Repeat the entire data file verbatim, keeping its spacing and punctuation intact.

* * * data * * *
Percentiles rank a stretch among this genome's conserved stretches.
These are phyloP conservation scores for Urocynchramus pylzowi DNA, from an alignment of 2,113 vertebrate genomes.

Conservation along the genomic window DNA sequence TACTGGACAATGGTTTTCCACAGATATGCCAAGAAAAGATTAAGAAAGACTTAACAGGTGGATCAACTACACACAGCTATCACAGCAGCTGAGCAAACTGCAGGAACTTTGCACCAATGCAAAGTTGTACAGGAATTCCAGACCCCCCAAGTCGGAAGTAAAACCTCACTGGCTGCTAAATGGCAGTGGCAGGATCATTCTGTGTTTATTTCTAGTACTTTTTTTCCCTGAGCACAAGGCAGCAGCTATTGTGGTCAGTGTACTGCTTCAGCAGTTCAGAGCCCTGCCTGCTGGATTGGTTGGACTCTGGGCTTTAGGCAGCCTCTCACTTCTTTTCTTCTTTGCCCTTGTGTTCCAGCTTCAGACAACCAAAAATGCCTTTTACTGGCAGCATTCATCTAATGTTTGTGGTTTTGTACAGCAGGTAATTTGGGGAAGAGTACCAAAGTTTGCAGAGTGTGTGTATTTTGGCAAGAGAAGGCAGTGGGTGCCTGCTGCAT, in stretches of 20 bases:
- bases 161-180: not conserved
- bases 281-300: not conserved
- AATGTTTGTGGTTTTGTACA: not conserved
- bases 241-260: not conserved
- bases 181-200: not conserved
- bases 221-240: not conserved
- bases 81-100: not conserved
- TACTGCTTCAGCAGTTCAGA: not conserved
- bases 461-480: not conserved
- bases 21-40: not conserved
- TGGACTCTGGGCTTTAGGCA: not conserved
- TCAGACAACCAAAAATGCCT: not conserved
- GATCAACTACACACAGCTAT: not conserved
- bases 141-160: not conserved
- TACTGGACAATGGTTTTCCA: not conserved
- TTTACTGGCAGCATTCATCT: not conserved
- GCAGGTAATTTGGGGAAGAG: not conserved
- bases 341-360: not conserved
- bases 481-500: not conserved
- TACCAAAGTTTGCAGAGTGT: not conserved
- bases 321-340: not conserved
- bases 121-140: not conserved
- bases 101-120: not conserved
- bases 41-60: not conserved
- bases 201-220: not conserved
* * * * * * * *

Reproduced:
Percentiles rank a stretch among this genome's conserved stretches.
These are phyloP conservation scores for Urocynchramus pylzowi DNA, from an alignment of 2,113 vertebrate genomes.

Conservation along the genomic window DNA sequence TACTGGACAATGGTTTTCCACAGATATGCCAAGAAAAGATTAAGAAAGACTTAACAGGTGGATCAACTACACACAGCTATCACAGCAGCTGAGCAAACTGCAGGAACTTTGCACCAATGCAAAGTTGTACAGGAATTCCAGACCCCCCAAGTCGGAAGTAAAACCTCACTGGCTGCTAAATGGCAGTGGCAGGATCATTCTGTGTTTATTTCTAGTACTTTTTTTCCCTGAGCACAAGGCAGCAGCTATTGTGGTCAGTGTACTGCTTCAGCAGTTCAGAGCCCTGCCTGCTGGATTGGTTGGACTCTGGGCTTTAGGCAGCCTCTCACTTCTTTTCTTCTTTGCCCTTGTGTTCCAGCTTCAGACAACCAAAAATGCCTTTTACTGGCAGCATTCATCTAATGTTTGTGGTTTTGTACAGCAGGTAATTTGGGGAAGAGTACCAAAGTTTGCAGAGTGTGTGTATTTTGGCAAGAGAAGGCAGTGGGTGCCTGCTGCAT, in stretches of 20 bases:
- bases 161-180: not conserved
- bases 281-300: not conserved
- AATGTTTGTGGTTTTGTACA: not conserved
- bases 241-260: not conserved
- bases 181-200: not conserved
- bases 221-240: not conserved
- bases 81-100: not conserved
- TACTGCTTCAGCAGTTCAGA: not conserved
- bases 461-480: not conserved
- bases 21-40: not conserved
- TGGACTCTGGGCTTTAGGCA: not conserved
- TCAGACAACCAAAAATGCCT: not conserved
- GATCAACTACACACAGCTAT: not conserved
- bases 141-160: not conserved
- TACTGGACAATGGTTTTCCA: not conserved
- TTTACTGGCAGCATTCATCT: not conserved
- GCAGGTAATTTGGGGAAGAG: not conserved
- bases 341-360: not conserved
- bases 481-500: not conserved
- TACCAAAGTTTGCAGAGTGT: not conserved
- bases 321-340: not conserved
- bases 121-140: not conserved
- bases 101-120: not conserved
- bases 41-60: not conserved
- bases 201-220: not conserved